Inspired by the NBC series, “Who Do You Think You Are?” I set out to do a little digging on my husband’s family, who supposedly arrived in this country sometime in the 1600s. I enlisted the help of Ancestry.com, an incredibly useful tool.
My husband, Daryl Self, is a direct descendent of Francis Self, the first Self of this family to be born on American soil in 1668 in Westmoreland, Va.
Five generations later, Allen Richard Self and his son, Matthew Gilbert Self, farmers in Tennessee, were apparently drafted at gunpoint to fight for the Union Army in the Civil War.
Both father and son died of war injuries in Bledsoe County, Tenn., in October of 1862 within 16 days of each other; Allen was 49, and his son Matthew was 26 years old leaving behind 7 young children, including Chesley Sylvanus Self, Daryl’s great grandfather.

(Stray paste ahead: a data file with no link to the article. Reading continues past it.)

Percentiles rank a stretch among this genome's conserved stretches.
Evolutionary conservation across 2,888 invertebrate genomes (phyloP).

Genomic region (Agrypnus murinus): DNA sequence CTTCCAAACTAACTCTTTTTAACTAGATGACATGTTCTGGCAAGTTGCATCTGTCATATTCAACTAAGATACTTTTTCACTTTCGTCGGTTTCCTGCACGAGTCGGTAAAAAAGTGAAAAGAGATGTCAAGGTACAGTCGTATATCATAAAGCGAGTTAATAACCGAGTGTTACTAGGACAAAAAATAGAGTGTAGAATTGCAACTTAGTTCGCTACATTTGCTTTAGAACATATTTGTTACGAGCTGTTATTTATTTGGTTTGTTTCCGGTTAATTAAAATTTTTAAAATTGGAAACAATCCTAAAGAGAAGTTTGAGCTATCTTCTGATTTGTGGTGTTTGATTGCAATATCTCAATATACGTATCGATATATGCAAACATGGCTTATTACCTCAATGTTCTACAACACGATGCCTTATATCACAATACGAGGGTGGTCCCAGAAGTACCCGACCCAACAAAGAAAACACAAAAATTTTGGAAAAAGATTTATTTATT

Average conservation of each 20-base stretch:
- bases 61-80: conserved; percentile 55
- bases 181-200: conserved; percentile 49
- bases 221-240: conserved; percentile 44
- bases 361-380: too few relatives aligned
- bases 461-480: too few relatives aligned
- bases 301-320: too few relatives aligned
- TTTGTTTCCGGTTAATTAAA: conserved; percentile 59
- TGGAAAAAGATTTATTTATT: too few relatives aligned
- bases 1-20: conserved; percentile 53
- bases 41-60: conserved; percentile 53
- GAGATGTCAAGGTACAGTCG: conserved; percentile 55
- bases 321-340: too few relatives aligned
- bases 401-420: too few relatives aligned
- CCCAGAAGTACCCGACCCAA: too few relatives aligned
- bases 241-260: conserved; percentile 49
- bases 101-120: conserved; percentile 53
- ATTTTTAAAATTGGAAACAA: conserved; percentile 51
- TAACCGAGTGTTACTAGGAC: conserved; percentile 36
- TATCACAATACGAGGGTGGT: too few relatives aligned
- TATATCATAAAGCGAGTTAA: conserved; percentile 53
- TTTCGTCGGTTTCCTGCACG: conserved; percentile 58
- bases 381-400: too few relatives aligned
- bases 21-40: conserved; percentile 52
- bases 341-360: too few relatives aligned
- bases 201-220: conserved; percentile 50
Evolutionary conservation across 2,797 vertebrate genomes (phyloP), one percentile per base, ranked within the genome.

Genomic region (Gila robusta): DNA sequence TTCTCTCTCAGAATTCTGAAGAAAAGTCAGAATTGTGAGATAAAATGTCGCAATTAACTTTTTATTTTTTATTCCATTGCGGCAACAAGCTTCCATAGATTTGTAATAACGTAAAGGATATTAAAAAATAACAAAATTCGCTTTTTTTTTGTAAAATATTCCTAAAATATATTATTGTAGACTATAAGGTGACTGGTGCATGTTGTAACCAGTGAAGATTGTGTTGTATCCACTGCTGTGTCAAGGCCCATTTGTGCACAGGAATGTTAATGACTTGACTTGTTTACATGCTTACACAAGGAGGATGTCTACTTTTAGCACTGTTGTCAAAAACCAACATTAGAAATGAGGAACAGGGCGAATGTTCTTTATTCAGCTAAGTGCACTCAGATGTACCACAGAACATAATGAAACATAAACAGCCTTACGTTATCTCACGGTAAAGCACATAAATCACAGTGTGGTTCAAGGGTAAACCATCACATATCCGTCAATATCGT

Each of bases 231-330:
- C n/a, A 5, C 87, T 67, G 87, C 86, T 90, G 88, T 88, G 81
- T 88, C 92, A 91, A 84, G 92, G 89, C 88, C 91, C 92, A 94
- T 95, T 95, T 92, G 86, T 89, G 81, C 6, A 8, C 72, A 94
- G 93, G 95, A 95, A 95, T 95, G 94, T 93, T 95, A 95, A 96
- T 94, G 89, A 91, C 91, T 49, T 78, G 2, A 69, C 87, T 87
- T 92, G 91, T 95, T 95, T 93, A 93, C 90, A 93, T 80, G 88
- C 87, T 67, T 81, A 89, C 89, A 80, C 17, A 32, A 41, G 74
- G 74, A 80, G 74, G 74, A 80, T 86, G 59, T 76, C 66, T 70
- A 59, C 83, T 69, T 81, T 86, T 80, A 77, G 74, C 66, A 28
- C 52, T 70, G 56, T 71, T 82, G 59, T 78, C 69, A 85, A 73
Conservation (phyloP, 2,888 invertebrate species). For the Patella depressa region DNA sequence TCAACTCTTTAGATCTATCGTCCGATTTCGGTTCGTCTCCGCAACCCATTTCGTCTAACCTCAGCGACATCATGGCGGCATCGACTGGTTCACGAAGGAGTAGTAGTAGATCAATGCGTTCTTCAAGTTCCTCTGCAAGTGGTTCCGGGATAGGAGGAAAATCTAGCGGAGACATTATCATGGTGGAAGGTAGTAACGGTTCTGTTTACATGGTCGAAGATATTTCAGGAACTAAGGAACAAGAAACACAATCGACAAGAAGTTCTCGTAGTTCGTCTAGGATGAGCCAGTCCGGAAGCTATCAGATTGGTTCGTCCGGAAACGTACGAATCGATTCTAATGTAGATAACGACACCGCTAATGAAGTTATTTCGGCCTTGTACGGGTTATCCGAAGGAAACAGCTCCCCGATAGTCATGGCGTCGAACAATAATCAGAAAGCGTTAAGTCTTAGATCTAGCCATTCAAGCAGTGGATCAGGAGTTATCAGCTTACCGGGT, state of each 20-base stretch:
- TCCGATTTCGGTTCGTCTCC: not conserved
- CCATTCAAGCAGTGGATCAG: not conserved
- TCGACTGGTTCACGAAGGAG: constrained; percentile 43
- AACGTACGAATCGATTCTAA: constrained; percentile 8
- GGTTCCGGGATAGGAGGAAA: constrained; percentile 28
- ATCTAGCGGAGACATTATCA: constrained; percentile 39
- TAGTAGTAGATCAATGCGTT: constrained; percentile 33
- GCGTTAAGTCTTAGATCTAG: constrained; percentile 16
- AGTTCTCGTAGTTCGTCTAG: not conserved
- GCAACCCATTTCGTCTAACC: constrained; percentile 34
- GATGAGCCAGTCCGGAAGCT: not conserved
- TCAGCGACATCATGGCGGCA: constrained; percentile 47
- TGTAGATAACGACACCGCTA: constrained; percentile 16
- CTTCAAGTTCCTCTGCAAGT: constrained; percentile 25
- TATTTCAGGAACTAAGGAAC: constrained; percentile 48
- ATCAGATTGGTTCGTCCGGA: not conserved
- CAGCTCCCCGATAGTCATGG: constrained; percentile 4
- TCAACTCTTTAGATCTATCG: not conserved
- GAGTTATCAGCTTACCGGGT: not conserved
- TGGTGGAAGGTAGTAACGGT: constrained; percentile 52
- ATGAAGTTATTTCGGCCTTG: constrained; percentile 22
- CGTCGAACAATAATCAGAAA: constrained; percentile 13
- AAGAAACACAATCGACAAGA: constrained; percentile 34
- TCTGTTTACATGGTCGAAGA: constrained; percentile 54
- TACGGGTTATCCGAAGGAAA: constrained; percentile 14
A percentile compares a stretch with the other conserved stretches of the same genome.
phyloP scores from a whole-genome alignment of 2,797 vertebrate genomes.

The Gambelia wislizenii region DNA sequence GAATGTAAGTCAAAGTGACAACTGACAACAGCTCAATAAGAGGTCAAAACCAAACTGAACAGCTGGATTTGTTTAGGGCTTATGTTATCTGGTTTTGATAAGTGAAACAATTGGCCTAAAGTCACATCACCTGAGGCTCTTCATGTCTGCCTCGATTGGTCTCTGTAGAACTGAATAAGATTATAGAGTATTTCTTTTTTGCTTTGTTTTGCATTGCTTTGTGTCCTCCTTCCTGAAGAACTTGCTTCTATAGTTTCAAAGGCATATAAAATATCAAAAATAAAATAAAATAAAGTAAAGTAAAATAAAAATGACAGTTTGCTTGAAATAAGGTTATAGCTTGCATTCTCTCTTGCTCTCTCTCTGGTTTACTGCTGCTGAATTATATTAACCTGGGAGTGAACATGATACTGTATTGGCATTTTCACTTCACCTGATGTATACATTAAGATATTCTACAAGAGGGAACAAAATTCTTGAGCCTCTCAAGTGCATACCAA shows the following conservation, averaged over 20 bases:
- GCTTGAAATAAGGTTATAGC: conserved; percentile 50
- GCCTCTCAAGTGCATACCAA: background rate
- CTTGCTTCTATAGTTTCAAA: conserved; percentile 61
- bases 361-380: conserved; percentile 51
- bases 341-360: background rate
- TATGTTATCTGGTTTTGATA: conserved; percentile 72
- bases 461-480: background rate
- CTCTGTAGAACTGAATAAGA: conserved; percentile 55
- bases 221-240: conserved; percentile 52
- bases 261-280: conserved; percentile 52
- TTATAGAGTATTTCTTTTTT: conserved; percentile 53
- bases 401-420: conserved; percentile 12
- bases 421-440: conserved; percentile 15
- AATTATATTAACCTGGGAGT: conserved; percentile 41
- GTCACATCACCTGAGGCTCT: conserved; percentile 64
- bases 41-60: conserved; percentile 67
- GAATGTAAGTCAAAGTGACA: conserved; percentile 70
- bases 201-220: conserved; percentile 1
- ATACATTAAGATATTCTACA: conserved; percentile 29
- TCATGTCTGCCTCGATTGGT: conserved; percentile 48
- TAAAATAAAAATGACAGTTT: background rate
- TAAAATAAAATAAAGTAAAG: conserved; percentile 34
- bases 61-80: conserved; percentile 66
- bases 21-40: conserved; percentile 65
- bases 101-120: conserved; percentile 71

Another surprise came in researching Daryl’s paternal grandmother’s family. Tracing her family directly back five generations yielded the name James Sparks, a confirmed Revolutionary War soldier with the National Society of the Sons of the American Revolution and listed in the “Roster of Soldiers and Patriots of the American Revolution Buried in Indiana, Volume II,” published by the Indiana Daughters of the American Revolution in 1966.
On Nov. 15, 1833, James Sparks filed a petition to receive a Revolutionary War Pension which states that he “kept himself in continual readiness for service and on every occasion when the United States needed his service, he never waited to be drafted.” It further states that during one tour “the troops nearly starved and suffered much,” living on roots and hides, which Sparks roasted and ate.
These are only a couple of the fascinating stories that we’ve come across in researching just a small portion of our family. Being able to present this kind of history to our children has been a valuable tool in teaching American history, and instilling in our children a sense of pride in themselves and their Country. What’s your story? You may be very surprised to find out.